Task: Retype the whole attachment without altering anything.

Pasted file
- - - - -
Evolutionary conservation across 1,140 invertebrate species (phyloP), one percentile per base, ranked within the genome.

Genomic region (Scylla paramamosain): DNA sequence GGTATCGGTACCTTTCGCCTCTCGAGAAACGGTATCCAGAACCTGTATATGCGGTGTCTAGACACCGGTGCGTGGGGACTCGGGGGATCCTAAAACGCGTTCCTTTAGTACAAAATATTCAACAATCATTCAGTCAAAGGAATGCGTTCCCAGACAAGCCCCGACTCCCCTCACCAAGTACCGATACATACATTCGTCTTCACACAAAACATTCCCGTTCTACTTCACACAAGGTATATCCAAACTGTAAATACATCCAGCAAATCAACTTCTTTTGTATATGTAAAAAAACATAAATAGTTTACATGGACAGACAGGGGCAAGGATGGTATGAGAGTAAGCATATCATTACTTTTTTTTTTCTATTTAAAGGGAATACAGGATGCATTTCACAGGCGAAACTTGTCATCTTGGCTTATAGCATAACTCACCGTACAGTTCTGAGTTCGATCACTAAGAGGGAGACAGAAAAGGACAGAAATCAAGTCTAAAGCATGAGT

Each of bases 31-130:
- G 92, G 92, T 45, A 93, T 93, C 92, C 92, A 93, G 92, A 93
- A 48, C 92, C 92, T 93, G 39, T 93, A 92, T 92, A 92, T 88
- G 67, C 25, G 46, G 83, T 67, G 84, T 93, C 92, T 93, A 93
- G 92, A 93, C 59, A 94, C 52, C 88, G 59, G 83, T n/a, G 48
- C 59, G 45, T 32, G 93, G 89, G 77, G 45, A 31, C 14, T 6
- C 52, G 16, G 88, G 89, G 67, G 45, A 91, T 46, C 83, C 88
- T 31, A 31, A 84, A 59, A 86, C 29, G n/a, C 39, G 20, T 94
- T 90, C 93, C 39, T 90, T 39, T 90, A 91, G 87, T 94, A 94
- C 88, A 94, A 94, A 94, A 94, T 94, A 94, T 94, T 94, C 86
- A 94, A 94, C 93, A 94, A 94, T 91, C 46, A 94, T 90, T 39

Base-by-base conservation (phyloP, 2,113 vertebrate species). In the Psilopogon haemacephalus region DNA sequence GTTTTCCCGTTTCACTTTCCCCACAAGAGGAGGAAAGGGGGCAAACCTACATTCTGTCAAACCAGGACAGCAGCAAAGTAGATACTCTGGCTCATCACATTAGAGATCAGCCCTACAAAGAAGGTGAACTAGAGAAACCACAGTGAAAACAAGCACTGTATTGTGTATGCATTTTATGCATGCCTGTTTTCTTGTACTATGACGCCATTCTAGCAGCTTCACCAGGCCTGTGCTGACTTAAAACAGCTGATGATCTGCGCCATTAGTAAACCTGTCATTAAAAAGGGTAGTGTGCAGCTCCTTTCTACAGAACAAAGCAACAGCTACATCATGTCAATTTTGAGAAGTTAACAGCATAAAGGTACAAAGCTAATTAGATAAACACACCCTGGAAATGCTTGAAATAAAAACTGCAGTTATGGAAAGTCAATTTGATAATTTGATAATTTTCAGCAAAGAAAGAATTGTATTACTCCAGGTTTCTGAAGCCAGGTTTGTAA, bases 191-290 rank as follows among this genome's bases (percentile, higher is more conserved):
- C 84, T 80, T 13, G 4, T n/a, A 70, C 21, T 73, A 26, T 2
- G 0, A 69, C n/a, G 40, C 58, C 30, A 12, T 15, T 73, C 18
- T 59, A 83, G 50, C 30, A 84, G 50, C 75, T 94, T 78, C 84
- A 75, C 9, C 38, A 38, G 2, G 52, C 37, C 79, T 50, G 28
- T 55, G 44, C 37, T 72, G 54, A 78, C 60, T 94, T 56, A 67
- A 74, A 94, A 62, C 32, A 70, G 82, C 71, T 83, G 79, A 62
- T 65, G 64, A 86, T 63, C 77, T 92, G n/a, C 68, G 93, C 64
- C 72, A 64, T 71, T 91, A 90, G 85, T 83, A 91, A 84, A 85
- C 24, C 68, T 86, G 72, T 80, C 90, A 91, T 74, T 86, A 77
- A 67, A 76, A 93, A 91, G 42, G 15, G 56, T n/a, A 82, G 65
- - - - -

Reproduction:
Evolutionary conservation across 1,140 invertebrate species (phyloP), one percentile per base, ranked within the genome.

Genomic region (Scylla paramamosain): DNA sequence GGTATCGGTACCTTTCGCCTCTCGAGAAACGGTATCCAGAACCTGTATATGCGGTGTCTAGACACCGGTGCGTGGGGACTCGGGGGATCCTAAAACGCGTTCCTTTAGTACAAAATATTCAACAATCATTCAGTCAAAGGAATGCGTTCCCAGACAAGCCCCGACTCCCCTCACCAAGTACCGATACATACATTCGTCTTCACACAAAACATTCCCGTTCTACTTCACACAAGGTATATCCAAACTGTAAATACATCCAGCAAATCAACTTCTTTTGTATATGTAAAAAAACATAAATAGTTTACATGGACAGACAGGGGCAAGGATGGTATGAGAGTAAGCATATCATTACTTTTTTTTTTCTATTTAAAGGGAATACAGGATGCATTTCACAGGCGAAACTTGTCATCTTGGCTTATAGCATAACTCACCGTACAGTTCTGAGTTCGATCACTAAGAGGGAGACAGAAAAGGACAGAAATCAAGTCTAAAGCATGAGT

Each of bases 31-130:
- G 92, G 92, T 45, A 93, T 93, C 92, C 92, A 93, G 92, A 93
- A 48, C 92, C 92, T 93, G 39, T 93, A 92, T 92, A 92, T 88
- G 67, C 25, G 46, G 83, T 67, G 84, T 93, C 92, T 93, A 93
- G 92, A 93, C 59, A 94, C 52, C 88, G 59, G 83, T n/a, G 48
- C 59, G 45, T 32, G 93, G 89, G 77, G 45, A 31, C 14, T 6
- C 52, G 16, G 88, G 89, G 67, G 45, A 91, T 46, C 83, C 88
- T 31, A 31, A 84, A 59, A 86, C 29, G n/a, C 39, G 20, T 94
- T 90, C 93, C 39, T 90, T 39, T 90, A 91, G 87, T 94, A 94
- C 88, A 94, A 94, A 94, A 94, T 94, A 94, T 94, T 94, C 86
- A 94, A 94, C 93, A 94, A 94, T 91, C 46, A 94, T 90, T 39

Base-by-base conservation (phyloP, 2,113 vertebrate species). In the Psilopogon haemacephalus region DNA sequence GTTTTCCCGTTTCACTTTCCCCACAAGAGGAGGAAAGGGGGCAAACCTACATTCTGTCAAACCAGGACAGCAGCAAAGTAGATACTCTGGCTCATCACATTAGAGATCAGCCCTACAAAGAAGGTGAACTAGAGAAACCACAGTGAAAACAAGCACTGTATTGTGTATGCATTTTATGCATGCCTGTTTTCTTGTACTATGACGCCATTCTAGCAGCTTCACCAGGCCTGTGCTGACTTAAAACAGCTGATGATCTGCGCCATTAGTAAACCTGTCATTAAAAAGGGTAGTGTGCAGCTCCTTTCTACAGAACAAAGCAACAGCTACATCATGTCAATTTTGAGAAGTTAACAGCATAAAGGTACAAAGCTAATTAGATAAACACACCCTGGAAATGCTTGAAATAAAAACTGCAGTTATGGAAAGTCAATTTGATAATTTGATAATTTTCAGCAAAGAAAGAATTGTATTACTCCAGGTTTCTGAAGCCAGGTTTGTAA, bases 191-290 rank as follows among this genome's bases (percentile, higher is more conserved):
- C 84, T 80, T 13, G 4, T n/a, A 70, C 21, T 73, A 26, T 2
- G 0, A 69, C n/a, G 40, C 58, C 30, A 12, T 15, T 73, C 18
- T 59, A 83, G 50, C 30, A 84, G 50, C 75, T 94, T 78, C 84
- A 75, C 9, C 38, A 38, G 2, G 52, C 37, C 79, T 50, G 28
- T 55, G 44, C 37, T 72, G 54, A 78, C 60, T 94, T 56, A 67
- A 74, A 94, A 62, C 32, A 70, G 82, C 71, T 83, G 79, A 62
- T 65, G 64, A 86, T 63, C 77, T 92, G n/a, C 68, G 93, C 64
- C 72, A 64, T 71, T 91, A 90, G 85, T 83, A 91, A 84, A 85
- C 24, C 68, T 86, G 72, T 80, C 90, A 91, T 74, T 86, A 77
- A 67, A 76, A 93, A 91, G 42, G 15, G 56, T n/a, A 82, G 65